According to international agreements and EU legislation, Norway is required to have a monitoring programme for drugs, illegal substances and environmental toxins in food-producing animals. On behalf of the Norwegian Food Safety Authority, the Norwegian Institute of Marine Research is responsible for analyses and reporting in the monitoring programme for Norwegian farmed fish. Every year, the Norwegian Institute of Marine Research examines farmed fish for dioxin and dioxin-like PCBs, heavy metals, pesticides and brominated flame retardants. None of the samples were above the threshold value. The samples are taken annually and the reports can be read on the Norwegian Institute of Marine Research's website.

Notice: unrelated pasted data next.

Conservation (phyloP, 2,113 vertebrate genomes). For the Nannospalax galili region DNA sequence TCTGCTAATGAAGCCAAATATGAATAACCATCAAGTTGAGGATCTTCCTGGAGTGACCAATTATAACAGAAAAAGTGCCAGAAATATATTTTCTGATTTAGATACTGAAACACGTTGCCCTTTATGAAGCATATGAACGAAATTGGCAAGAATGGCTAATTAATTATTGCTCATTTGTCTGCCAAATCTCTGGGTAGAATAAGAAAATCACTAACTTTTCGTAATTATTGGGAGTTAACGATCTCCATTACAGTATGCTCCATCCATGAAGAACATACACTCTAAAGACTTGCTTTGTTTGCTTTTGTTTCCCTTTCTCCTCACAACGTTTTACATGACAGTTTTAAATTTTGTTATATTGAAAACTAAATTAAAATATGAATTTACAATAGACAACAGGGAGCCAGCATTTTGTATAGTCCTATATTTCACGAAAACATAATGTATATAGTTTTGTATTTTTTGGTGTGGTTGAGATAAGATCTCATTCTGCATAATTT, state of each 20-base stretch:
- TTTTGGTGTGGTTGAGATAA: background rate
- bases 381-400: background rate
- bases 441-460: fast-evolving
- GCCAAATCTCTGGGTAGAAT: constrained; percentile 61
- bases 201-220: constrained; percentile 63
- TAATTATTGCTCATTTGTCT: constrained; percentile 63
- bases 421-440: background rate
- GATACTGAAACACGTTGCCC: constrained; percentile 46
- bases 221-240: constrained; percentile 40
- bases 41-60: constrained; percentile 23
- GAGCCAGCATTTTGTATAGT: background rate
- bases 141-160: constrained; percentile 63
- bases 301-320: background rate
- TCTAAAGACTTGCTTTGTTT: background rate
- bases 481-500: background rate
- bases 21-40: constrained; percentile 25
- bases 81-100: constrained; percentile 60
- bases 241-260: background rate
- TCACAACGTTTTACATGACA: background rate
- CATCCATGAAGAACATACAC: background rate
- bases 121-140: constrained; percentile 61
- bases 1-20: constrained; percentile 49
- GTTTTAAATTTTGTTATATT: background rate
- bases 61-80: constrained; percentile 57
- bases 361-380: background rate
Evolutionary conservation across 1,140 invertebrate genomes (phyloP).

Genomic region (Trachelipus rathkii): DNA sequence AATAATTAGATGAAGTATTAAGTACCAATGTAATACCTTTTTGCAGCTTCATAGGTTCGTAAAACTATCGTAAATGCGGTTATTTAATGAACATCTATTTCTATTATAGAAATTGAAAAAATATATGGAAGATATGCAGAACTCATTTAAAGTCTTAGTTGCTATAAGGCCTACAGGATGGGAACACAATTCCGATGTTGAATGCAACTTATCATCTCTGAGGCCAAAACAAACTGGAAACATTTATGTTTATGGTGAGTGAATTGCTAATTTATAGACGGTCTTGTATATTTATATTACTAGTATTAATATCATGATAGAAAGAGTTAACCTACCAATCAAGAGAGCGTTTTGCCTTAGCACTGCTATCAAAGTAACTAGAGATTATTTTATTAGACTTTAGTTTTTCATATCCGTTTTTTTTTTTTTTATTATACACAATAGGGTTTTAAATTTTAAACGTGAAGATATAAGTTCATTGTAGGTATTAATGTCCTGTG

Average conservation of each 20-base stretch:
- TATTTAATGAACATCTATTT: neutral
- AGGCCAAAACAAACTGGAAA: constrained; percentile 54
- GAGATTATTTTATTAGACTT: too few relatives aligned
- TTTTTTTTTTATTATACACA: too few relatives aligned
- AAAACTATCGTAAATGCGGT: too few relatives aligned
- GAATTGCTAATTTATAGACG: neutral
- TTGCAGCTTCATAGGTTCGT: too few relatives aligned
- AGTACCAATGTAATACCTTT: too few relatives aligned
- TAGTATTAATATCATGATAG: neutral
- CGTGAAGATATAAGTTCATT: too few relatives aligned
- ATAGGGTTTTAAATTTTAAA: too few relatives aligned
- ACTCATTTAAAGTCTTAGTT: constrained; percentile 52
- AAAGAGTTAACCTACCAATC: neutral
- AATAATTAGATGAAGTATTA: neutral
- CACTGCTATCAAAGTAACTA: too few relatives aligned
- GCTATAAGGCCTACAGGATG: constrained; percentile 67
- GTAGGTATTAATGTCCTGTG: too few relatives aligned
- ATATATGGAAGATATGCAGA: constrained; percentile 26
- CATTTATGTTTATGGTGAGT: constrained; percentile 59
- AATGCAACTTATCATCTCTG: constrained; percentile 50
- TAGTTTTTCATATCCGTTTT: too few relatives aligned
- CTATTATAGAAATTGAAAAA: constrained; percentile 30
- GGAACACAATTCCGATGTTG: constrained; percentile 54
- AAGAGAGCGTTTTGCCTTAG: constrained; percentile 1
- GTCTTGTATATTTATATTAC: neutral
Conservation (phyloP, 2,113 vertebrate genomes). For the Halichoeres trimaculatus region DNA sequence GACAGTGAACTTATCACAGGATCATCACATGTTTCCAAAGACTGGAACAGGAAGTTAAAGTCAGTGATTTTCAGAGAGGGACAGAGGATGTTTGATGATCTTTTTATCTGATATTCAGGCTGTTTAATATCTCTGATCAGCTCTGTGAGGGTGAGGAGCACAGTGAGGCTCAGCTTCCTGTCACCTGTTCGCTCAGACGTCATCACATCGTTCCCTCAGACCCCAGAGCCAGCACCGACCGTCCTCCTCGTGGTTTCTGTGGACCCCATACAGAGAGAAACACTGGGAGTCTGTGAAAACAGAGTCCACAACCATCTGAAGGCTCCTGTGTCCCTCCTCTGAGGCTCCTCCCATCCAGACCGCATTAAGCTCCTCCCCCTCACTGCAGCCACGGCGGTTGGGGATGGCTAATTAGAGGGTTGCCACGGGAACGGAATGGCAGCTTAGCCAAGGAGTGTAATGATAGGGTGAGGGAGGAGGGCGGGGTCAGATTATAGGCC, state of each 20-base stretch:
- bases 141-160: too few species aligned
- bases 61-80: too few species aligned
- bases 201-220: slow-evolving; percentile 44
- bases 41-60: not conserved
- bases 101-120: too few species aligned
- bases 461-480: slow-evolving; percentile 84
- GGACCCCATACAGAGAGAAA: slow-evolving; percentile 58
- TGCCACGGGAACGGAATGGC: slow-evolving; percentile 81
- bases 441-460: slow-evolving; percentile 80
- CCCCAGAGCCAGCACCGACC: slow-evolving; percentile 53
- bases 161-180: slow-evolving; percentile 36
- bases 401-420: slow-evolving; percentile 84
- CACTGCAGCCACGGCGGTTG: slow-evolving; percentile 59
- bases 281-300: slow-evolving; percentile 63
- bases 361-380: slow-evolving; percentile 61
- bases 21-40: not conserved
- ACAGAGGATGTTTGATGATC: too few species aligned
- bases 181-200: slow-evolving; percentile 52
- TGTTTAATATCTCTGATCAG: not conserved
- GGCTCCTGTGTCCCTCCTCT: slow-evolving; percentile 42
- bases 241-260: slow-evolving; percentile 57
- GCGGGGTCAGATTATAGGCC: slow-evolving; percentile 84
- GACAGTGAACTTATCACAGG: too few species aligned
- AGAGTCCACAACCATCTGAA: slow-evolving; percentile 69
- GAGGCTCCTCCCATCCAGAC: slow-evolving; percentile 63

PCBs, dioxins and mercury are the most important environmental toxins in wild fish and farmed fish. Salmon ingest these through the food they eat. The levels in farmed salmon have decreased because the feed now contains more vegetables than before. Farmed salmon now contains fewer environmental toxins than oily wild fish.
The Norwegian Scientific Committee for Food Safety evaluated the benefits of consuming the nutrients found in fish against the risk of eating fish. They concluded that the benefits clearly outweigh the negligible risk posed by the current levels of pollutants and other known contaminants in fish. The levels of PCBs, dioxins and mercury in farmed and wild fish are not harmful, not even to those who eat fish regularly.